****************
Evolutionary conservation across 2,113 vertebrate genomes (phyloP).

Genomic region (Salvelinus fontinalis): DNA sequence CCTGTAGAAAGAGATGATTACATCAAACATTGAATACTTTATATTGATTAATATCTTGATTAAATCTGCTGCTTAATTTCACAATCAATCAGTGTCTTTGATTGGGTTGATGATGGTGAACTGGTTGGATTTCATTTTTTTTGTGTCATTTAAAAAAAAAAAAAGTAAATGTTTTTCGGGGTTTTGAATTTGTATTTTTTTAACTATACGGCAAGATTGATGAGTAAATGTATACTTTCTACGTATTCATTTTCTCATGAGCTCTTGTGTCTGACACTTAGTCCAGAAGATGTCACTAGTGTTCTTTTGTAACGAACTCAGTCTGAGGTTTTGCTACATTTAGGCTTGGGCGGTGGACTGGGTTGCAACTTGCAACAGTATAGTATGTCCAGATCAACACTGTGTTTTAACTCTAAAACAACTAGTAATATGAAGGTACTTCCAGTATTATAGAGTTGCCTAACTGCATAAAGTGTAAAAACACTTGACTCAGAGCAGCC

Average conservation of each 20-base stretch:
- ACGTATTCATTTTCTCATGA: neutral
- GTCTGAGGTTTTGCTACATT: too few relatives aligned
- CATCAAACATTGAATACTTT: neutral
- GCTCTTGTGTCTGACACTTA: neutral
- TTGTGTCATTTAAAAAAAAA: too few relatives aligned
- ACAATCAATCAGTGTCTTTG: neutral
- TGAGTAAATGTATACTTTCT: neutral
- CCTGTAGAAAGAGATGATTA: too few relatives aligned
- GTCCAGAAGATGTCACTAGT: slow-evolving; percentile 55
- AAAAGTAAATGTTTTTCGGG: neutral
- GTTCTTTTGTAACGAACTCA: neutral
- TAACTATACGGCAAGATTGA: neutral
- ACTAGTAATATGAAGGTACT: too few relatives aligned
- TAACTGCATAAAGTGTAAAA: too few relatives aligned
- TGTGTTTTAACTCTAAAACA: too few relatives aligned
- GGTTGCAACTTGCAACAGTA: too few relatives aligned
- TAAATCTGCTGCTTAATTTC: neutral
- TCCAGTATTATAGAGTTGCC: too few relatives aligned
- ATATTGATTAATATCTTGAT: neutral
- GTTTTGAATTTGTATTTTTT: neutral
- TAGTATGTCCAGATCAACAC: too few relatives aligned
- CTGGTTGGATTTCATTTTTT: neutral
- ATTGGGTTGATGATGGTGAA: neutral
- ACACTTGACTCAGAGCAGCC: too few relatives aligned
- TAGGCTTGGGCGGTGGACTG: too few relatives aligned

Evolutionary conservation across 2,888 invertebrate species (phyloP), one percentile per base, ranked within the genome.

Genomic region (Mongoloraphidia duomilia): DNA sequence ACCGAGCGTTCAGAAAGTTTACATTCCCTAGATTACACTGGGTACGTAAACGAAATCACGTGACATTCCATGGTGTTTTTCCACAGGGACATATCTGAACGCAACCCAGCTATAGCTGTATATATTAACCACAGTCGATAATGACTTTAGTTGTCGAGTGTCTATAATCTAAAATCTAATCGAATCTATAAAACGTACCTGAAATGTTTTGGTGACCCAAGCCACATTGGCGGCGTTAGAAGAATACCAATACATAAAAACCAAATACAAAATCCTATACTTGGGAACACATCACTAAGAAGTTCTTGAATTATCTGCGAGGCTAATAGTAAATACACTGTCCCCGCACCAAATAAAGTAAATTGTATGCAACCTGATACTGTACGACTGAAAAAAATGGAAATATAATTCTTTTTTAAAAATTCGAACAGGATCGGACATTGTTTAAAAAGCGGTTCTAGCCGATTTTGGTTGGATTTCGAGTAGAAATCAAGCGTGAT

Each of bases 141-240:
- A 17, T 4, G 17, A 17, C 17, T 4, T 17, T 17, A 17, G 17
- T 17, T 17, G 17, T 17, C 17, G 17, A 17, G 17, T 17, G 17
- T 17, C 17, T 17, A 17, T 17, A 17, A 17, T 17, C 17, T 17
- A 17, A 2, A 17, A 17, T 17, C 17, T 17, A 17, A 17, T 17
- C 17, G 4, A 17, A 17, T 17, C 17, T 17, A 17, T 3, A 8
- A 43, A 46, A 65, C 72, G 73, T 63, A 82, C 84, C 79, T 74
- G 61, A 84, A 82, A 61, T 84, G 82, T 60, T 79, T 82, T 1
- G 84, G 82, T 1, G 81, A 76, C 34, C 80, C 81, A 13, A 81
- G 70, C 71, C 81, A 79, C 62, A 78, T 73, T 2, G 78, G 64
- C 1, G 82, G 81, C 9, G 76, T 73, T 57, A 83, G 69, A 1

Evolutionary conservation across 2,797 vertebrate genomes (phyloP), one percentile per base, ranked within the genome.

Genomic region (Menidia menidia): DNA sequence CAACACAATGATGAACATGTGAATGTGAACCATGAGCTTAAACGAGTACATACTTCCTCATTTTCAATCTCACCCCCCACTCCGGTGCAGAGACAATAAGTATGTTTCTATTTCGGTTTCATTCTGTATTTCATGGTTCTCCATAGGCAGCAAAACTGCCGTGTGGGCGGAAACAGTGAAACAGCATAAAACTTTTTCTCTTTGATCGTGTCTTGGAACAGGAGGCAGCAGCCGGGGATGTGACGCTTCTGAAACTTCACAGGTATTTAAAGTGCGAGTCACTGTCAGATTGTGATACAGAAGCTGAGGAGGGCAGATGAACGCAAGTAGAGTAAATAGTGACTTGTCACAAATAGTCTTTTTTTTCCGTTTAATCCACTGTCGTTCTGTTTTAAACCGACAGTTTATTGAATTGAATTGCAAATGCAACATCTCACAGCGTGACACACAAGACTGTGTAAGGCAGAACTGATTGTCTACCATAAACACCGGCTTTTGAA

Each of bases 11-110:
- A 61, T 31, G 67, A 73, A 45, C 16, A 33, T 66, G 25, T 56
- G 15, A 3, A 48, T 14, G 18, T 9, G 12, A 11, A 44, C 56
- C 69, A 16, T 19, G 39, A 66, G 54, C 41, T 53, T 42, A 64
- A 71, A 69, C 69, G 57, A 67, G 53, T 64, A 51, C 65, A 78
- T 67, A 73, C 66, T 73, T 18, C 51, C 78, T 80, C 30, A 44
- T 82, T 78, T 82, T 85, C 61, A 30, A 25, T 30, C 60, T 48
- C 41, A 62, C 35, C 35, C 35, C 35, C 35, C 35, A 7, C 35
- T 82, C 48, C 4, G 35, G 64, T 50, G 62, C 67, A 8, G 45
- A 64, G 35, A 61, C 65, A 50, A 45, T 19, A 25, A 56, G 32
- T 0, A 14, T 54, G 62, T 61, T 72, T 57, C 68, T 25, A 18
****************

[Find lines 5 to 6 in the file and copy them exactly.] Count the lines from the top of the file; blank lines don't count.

- GTCTGAGGTTTTGCTACATT: too few relatives aligned
- CATCAAACATTGAATACTTT: neutral